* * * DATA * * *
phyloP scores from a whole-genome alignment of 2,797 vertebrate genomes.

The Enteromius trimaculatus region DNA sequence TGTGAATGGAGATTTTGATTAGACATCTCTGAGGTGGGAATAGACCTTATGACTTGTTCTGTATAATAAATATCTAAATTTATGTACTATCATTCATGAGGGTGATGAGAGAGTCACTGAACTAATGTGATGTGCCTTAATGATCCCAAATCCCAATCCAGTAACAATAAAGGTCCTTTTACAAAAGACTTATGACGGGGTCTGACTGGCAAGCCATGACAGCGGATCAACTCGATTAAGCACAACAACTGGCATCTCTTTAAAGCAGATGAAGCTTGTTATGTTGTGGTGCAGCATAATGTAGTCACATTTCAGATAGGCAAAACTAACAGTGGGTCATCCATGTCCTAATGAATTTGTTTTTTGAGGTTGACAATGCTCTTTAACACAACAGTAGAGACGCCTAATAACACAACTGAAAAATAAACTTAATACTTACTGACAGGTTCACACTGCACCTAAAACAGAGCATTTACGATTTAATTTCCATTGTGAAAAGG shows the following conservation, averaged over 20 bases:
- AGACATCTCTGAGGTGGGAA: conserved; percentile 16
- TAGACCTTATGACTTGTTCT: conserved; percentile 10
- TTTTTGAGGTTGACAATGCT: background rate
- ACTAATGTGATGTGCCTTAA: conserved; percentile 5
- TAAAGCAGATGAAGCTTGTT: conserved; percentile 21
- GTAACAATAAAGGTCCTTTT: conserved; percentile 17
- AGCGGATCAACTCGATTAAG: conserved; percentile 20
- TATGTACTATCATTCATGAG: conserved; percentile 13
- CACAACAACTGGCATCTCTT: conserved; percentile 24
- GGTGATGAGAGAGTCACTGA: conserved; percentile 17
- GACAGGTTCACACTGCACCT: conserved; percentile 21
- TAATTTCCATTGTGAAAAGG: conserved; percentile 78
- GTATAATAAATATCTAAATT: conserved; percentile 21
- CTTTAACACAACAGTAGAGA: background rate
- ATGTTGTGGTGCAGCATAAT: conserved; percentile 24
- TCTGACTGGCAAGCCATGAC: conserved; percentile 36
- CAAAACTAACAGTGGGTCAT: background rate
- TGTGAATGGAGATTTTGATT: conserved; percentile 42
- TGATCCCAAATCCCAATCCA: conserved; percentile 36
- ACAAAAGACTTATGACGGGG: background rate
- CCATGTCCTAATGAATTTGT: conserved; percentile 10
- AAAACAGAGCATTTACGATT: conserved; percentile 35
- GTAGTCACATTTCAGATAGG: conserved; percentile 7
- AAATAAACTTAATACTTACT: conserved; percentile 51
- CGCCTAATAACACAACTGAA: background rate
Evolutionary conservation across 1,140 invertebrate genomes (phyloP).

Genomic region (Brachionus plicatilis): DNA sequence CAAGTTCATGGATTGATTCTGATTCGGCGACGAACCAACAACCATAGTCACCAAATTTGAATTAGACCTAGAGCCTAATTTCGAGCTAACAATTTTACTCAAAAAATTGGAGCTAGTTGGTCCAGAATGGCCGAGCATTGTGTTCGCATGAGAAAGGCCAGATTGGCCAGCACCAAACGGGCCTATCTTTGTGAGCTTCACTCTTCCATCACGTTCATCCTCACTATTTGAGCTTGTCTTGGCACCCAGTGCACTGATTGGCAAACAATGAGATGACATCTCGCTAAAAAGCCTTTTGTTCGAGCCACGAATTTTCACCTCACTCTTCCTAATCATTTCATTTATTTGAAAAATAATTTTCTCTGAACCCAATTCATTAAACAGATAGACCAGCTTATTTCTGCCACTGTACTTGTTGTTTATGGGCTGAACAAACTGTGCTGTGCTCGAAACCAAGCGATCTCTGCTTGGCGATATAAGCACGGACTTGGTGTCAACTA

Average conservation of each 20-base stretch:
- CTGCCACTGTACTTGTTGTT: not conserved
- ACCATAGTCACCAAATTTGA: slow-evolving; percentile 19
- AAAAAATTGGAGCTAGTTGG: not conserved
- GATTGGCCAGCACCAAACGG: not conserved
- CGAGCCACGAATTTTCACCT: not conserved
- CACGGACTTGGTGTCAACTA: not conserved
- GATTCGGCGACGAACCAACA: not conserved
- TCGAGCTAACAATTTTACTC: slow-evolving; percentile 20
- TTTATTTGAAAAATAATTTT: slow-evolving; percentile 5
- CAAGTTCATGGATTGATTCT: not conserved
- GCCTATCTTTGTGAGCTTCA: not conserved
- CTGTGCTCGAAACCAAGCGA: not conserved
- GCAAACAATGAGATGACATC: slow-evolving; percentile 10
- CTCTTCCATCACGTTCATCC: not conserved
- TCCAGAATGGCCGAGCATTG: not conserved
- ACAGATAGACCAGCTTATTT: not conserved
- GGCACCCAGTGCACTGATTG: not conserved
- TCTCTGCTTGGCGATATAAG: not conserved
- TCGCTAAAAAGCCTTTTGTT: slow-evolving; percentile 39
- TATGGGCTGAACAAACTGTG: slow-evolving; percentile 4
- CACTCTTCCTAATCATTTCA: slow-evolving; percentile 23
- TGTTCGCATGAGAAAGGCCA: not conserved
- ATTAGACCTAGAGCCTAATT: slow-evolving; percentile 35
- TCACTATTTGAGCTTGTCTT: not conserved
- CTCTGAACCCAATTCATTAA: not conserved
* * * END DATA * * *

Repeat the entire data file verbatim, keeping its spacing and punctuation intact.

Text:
phyloP scores from a whole-genome alignment of 2,797 vertebrate genomes.

The Enteromius trimaculatus region DNA sequence TGTGAATGGAGATTTTGATTAGACATCTCTGAGGTGGGAATAGACCTTATGACTTGTTCTGTATAATAAATATCTAAATTTATGTACTATCATTCATGAGGGTGATGAGAGAGTCACTGAACTAATGTGATGTGCCTTAATGATCCCAAATCCCAATCCAGTAACAATAAAGGTCCTTTTACAAAAGACTTATGACGGGGTCTGACTGGCAAGCCATGACAGCGGATCAACTCGATTAAGCACAACAACTGGCATCTCTTTAAAGCAGATGAAGCTTGTTATGTTGTGGTGCAGCATAATGTAGTCACATTTCAGATAGGCAAAACTAACAGTGGGTCATCCATGTCCTAATGAATTTGTTTTTTGAGGTTGACAATGCTCTTTAACACAACAGTAGAGACGCCTAATAACACAACTGAAAAATAAACTTAATACTTACTGACAGGTTCACACTGCACCTAAAACAGAGCATTTACGATTTAATTTCCATTGTGAAAAGG shows the following conservation, averaged over 20 bases:
- AGACATCTCTGAGGTGGGAA: conserved; percentile 16
- TAGACCTTATGACTTGTTCT: conserved; percentile 10
- TTTTTGAGGTTGACAATGCT: background rate
- ACTAATGTGATGTGCCTTAA: conserved; percentile 5
- TAAAGCAGATGAAGCTTGTT: conserved; percentile 21
- GTAACAATAAAGGTCCTTTT: conserved; percentile 17
- AGCGGATCAACTCGATTAAG: conserved; percentile 20
- TATGTACTATCATTCATGAG: conserved; percentile 13
- CACAACAACTGGCATCTCTT: conserved; percentile 24
- GGTGATGAGAGAGTCACTGA: conserved; percentile 17
- GACAGGTTCACACTGCACCT: conserved; percentile 21
- TAATTTCCATTGTGAAAAGG: conserved; percentile 78
- GTATAATAAATATCTAAATT: conserved; percentile 21
- CTTTAACACAACAGTAGAGA: background rate
- ATGTTGTGGTGCAGCATAAT: conserved; percentile 24
- TCTGACTGGCAAGCCATGAC: conserved; percentile 36
- CAAAACTAACAGTGGGTCAT: background rate
- TGTGAATGGAGATTTTGATT: conserved; percentile 42
- TGATCCCAAATCCCAATCCA: conserved; percentile 36
- ACAAAAGACTTATGACGGGG: background rate
- CCATGTCCTAATGAATTTGT: conserved; percentile 10
- AAAACAGAGCATTTACGATT: conserved; percentile 35
- GTAGTCACATTTCAGATAGG: conserved; percentile 7
- AAATAAACTTAATACTTACT: conserved; percentile 51
- CGCCTAATAACACAACTGAA: background rate
Evolutionary conservation across 1,140 invertebrate genomes (phyloP).

Genomic region (Brachionus plicatilis): DNA sequence CAAGTTCATGGATTGATTCTGATTCGGCGACGAACCAACAACCATAGTCACCAAATTTGAATTAGACCTAGAGCCTAATTTCGAGCTAACAATTTTACTCAAAAAATTGGAGCTAGTTGGTCCAGAATGGCCGAGCATTGTGTTCGCATGAGAAAGGCCAGATTGGCCAGCACCAAACGGGCCTATCTTTGTGAGCTTCACTCTTCCATCACGTTCATCCTCACTATTTGAGCTTGTCTTGGCACCCAGTGCACTGATTGGCAAACAATGAGATGACATCTCGCTAAAAAGCCTTTTGTTCGAGCCACGAATTTTCACCTCACTCTTCCTAATCATTTCATTTATTTGAAAAATAATTTTCTCTGAACCCAATTCATTAAACAGATAGACCAGCTTATTTCTGCCACTGTACTTGTTGTTTATGGGCTGAACAAACTGTGCTGTGCTCGAAACCAAGCGATCTCTGCTTGGCGATATAAGCACGGACTTGGTGTCAACTA

Average conservation of each 20-base stretch:
- CTGCCACTGTACTTGTTGTT: not conserved
- ACCATAGTCACCAAATTTGA: slow-evolving; percentile 19
- AAAAAATTGGAGCTAGTTGG: not conserved
- GATTGGCCAGCACCAAACGG: not conserved
- CGAGCCACGAATTTTCACCT: not conserved
- CACGGACTTGGTGTCAACTA: not conserved
- GATTCGGCGACGAACCAACA: not conserved
- TCGAGCTAACAATTTTACTC: slow-evolving; percentile 20
- TTTATTTGAAAAATAATTTT: slow-evolving; percentile 5
- CAAGTTCATGGATTGATTCT: not conserved
- GCCTATCTTTGTGAGCTTCA: not conserved
- CTGTGCTCGAAACCAAGCGA: not conserved
- GCAAACAATGAGATGACATC: slow-evolving; percentile 10
- CTCTTCCATCACGTTCATCC: not conserved
- TCCAGAATGGCCGAGCATTG: not conserved
- ACAGATAGACCAGCTTATTT: not conserved
- GGCACCCAGTGCACTGATTG: not conserved
- TCTCTGCTTGGCGATATAAG: not conserved
- TCGCTAAAAAGCCTTTTGTT: slow-evolving; percentile 39
- TATGGGCTGAACAAACTGTG: slow-evolving; percentile 4
- CACTCTTCCTAATCATTTCA: slow-evolving; percentile 23
- TGTTCGCATGAGAAAGGCCA: not conserved
- ATTAGACCTAGAGCCTAATT: slow-evolving; percentile 35
- TCACTATTTGAGCTTGTCTT: not conserved
- CTCTGAACCCAATTCATTAA: not conserved